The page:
People care. People care so much that they’ll strike out, they’ll bully and scream and cry and fight and they’ll never stop, not if they truly thought it meant a change they needed, a change they wanted, no matter how small the change (get out of the way!), no matter how large (saving lives!). The specifics between individuals – their differences – are rapacious, but the one similarity is that we care to have a world that works, a world in which we can live. Nothing in existence – not man, not man’s cultures or religions or societies; neither stars nor galaxies nor galactic clusters, nor even the universe itself – nothing remains stagnant, and this is because the universe cares, it changes and it molds itself into what works, what it needs to be (whatever its indefinable purpose may be).

The time of super-heroes is not gone, but it is time for change, and growth, and something different. Something that inspires hope in a modern world; call it modern hope, then; modern escapism is something that a modern man can escape into – a hope that relates to his or her modern standards.

And now, the point:

Captain America and his rebels are being obstinate. Congress and the cape killers are being unswerving; even though they, technically, instigated the change, they refuse to flow, to adapt with the responses from both the non-powered and powered communities. They have a cavalcade of heroes who have become underground fugitives because neither side is open to debate, to finding a mutual, middle-ground which, let’s face it, is the ground which any major change eventually reaches after long, painful, roiling conflict. I’m disgusted that both sides refuse to find this ground without said conflict, without blood, even in this age when this much of the ethical puzzle has long been solved. The rebels, who fight so that they may retain their right to help others as costumes vigilantes, are ridiculously belligerent in their refusal and response to the American nation, the overarching mores of the people, wishing for a different method. No one wants the heroes to leave, but they don’t want heroes who refuse their needs, their wants, their desires.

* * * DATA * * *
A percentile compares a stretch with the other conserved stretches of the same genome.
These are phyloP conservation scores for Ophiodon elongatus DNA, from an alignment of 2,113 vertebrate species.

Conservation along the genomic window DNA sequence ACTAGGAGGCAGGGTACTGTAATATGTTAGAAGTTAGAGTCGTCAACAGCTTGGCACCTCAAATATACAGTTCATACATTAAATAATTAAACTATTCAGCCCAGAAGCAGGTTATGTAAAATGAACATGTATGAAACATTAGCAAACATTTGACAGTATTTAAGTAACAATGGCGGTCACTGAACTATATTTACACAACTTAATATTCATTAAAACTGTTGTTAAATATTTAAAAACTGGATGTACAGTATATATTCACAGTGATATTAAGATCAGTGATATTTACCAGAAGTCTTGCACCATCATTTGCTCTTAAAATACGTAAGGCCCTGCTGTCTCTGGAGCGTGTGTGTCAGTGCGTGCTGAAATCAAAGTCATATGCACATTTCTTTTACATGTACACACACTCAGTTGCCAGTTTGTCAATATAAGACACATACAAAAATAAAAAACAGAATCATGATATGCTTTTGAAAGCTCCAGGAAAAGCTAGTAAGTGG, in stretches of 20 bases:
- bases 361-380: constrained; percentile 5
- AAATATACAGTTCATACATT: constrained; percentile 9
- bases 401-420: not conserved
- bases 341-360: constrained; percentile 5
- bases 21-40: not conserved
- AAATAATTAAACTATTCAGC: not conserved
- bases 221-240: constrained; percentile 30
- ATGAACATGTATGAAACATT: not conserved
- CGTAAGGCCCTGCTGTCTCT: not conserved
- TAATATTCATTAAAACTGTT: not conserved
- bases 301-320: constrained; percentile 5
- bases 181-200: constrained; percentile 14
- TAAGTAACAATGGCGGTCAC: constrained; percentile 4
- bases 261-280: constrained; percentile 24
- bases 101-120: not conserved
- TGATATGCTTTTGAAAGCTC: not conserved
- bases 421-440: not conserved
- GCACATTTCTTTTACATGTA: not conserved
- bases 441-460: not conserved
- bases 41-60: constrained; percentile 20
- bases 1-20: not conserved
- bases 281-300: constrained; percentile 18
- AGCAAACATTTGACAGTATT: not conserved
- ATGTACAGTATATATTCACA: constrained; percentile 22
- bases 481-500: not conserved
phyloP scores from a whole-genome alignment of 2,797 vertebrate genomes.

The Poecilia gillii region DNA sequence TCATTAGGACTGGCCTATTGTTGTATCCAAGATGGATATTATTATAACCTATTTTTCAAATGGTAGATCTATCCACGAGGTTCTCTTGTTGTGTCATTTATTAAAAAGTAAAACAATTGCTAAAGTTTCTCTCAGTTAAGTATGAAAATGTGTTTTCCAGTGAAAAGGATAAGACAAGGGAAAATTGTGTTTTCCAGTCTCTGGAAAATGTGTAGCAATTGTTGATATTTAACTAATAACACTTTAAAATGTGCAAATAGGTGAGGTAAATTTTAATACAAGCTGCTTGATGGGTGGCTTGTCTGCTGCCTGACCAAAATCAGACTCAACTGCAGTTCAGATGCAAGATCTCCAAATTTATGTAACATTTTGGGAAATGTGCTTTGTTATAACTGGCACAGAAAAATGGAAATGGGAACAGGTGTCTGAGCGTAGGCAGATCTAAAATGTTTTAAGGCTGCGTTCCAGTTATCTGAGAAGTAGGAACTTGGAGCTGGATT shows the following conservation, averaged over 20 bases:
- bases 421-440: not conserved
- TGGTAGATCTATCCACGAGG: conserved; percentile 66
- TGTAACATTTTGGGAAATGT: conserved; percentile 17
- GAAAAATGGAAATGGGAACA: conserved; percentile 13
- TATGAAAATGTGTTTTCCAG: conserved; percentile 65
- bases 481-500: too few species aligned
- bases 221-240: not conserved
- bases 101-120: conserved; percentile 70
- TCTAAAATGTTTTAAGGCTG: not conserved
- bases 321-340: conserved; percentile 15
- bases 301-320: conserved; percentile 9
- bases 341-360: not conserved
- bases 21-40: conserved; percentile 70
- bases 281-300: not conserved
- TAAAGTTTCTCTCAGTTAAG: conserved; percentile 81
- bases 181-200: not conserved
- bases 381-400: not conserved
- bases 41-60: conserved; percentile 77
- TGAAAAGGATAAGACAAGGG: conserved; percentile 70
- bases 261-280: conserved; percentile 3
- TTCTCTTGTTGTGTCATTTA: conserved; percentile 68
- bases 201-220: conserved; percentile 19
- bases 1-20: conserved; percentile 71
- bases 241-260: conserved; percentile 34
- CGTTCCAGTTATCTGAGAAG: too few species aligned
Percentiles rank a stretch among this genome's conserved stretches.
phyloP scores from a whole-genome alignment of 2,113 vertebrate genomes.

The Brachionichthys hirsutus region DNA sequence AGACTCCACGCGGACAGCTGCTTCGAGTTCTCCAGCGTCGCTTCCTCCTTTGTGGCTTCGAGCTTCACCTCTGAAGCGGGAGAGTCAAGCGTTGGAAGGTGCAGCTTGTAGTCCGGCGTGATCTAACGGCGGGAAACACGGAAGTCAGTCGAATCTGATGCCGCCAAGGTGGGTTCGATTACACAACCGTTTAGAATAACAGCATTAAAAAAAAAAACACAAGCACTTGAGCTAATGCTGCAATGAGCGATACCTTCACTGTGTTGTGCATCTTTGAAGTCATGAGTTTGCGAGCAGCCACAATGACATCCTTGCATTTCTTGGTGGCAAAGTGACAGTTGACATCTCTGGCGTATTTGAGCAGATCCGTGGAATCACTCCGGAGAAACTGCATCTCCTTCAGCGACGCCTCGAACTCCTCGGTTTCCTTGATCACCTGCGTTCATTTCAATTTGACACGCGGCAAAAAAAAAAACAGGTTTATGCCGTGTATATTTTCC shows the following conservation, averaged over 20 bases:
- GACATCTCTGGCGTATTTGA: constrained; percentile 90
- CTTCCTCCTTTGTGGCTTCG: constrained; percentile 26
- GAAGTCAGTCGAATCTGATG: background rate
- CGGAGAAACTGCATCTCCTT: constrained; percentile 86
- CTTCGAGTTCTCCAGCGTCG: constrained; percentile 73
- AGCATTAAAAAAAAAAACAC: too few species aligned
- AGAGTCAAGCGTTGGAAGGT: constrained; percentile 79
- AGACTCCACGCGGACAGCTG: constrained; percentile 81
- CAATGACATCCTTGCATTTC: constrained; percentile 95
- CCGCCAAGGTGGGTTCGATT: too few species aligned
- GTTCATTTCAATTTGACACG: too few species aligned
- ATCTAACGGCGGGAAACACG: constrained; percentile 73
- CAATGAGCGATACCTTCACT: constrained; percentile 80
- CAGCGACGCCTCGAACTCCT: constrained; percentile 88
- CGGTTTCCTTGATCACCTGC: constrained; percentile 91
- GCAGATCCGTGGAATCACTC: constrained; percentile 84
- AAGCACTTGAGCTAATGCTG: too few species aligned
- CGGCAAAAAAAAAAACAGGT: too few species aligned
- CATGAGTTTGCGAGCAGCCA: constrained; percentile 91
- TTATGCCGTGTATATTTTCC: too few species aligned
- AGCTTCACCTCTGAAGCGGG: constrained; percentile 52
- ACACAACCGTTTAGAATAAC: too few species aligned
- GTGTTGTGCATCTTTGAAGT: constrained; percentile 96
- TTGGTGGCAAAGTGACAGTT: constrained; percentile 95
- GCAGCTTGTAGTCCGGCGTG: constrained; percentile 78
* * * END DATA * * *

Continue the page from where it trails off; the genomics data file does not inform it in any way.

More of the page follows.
I’m still pro-registration, in so far as this registration isn’t a mere precursor to guerilla warfare between two unflinching powers. That’s no better than the uncontrolled violence that sparked the need for the SHRA in the first place. I’m hoping that what we’ve witnessed recently between the renegades and the federal heroes is the New Yorker mentality – the need to slap someone’s hand back in their face and strut and bellow and rage to make a point. Hopefully, when push comes to shove and one side or the other or preferably both are caught dying in a collapsing building, burning and asphyxiating and in need of rescue, both will near-instinctually move from aggressor to savior, from hindrance to implement, from borderline villain and back, at last, to being heroes for us all.

Neither side is right in this. We need change; we don’t need dead ex-heroes; we don’t need dead government storm-troopers, either, especially not when these so-called storm-troopers are acting more open to reason than the once-upon-a-time anti-violent supers. I want a world where costumed adventures are regulated, yes, I do. It’s amazing that we’ve had such a time when they weren’t, and I wouldn’t trade such a history for a different one. But I dream of a time when the people and the heroes are one. They came. They showed the way. But the initial method is not the only, nor even, anymore, the best, and for them to force their method of vigilante violence upon us whether we wish it or not is despicable to the extreme. It’s tyrannical. Just like our government is currently acting.

I hope for non-aggression, for peace talks that even third world countries are granted during times of strife. Until this episode is over, though, there are no heroes. Not one. None that are ethical, for there are none that care beyond their own fates, which is the very definition of a villain.